Bar Man, by Jeff Hoyle, September 15, 2017

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No Caption ABCDE

There have been campaigns to remove the statue of arch imperialist Cecil Rhodes from Oxford University and to rename Colston Hall (named after a slave trader) in Bristol, but they seem to have become more high profile after the events in Charlottesville, Virginia, triggered by the suggested removal of a statue of the Confederate General, Robert E Lee.

Back in this country, you may have come across an article by Afua Hirsch or the more intemperate commentaries on it, arguing that we should consider the removal of Nelson from his column in Trafalgar Square on the grounds that he was a supporter of slavery.

Here in Norfolk, which is styled as ‘Nelson’s County’ on the road signs his presence seems to be everywhere, not least in pubs.

You can drink in one of many Lord Nelsons, possibly filling your glass with a pint of Nelson’s Revenge or Nelson’s Blood. Perhaps you might pop down the Norfolk Hero, or just the Hero for a change. Far from dropping the name, the Flagship Brewery located in the historic dockyard in Chatham was renamed the Nelson brewery in 2003.

So, should these memorials to Nelson be removed, pubs and beers renamed and statues torn down?

My instinct is that most people here in Norfolk would say no, but then what do most people know about Nelson.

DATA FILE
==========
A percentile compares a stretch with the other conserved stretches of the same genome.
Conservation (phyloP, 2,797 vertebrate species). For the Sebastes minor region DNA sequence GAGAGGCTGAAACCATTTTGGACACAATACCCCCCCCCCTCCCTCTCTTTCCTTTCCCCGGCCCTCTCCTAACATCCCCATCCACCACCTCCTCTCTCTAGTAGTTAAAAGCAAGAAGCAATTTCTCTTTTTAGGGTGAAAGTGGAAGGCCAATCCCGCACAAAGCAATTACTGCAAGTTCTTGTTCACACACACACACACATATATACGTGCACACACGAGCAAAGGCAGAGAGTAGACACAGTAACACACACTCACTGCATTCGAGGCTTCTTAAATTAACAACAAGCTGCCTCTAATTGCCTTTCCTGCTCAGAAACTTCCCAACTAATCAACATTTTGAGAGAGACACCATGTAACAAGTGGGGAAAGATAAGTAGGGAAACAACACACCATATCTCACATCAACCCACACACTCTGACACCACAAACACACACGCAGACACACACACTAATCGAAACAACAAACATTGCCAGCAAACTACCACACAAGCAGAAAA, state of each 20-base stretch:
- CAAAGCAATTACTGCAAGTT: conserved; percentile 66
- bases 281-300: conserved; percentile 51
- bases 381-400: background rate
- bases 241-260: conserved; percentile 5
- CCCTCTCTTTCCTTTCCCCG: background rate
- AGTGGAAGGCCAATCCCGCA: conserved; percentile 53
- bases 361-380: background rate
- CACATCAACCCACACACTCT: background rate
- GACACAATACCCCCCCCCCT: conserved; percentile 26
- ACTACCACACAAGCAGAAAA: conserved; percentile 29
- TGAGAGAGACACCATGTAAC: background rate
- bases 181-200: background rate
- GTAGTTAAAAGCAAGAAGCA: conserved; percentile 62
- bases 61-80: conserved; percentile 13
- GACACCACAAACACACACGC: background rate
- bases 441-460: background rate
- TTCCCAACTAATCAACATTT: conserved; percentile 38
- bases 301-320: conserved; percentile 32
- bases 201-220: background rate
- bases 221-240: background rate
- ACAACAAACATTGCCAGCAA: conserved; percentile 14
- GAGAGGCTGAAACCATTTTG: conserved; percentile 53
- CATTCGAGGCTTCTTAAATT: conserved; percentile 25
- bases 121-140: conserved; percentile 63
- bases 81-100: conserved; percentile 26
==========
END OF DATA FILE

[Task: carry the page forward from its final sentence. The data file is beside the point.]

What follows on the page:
He was born in Burnham Thorpe, he lost an eye and an arm fighting victorious battles against the French, culminating in Trafalgar and that he had a mistress called Emma Hamilton.

Dig a little deeper and some less endearing facts emerge. Privately he might be described as a cad.

He deserted his wife, Frances, who was from a wealthy family on the Caribbean island of Nevis, when he took up with his mistress, Emma Hamilton.

Emma had used her feminine attributes to great effect to form liaisons with a number of rich and powerful men, ending up married to Sir William Hamilton, 34 years her senior who was the British Envoy to Naples, and it was here that she met Nelson, nursing him back to health after the battle of the Nile.

While living in their house Nelson fathered a child with Emma, and later lived with her, her husband and Emma’s mother in a house he had purchased at Merton Place, near Wimbledon, refusing even to read letters from his wife.

Publicly, he was a strong supporter of slavery, knowing many of the plantation owners in the Caribbean, and a letter of support for the slave trade written by Nelson to slave owner Simon Taylor was published in the Political Register. He also used his position as a Lord to take his seat in the House and speak and vote in favour of the slave trade.

A man of his time? So was Thomas Clarkson, of Wisbech, commemorated by both a statue and a pub named after him. Along with William Wilberforce he led the effort to end the slave trade, an act passed by parliament in 1807, just two years after Trafalgar.

Perhaps not the hero of popular imagination after all, but is this good enough reason to rename pubs, and topple the column? I don’t think so. I’m not sure there is any person who ever lived who was perfect and I don’t think our history should be airbrushed like a communist propaganda poster.

Let’s keep Nelson, but use the references to him as a starting point for education rather than hero worship. Still, it might be nice to see Thomas Clarkson on the empty plinth in Trafalgar Square.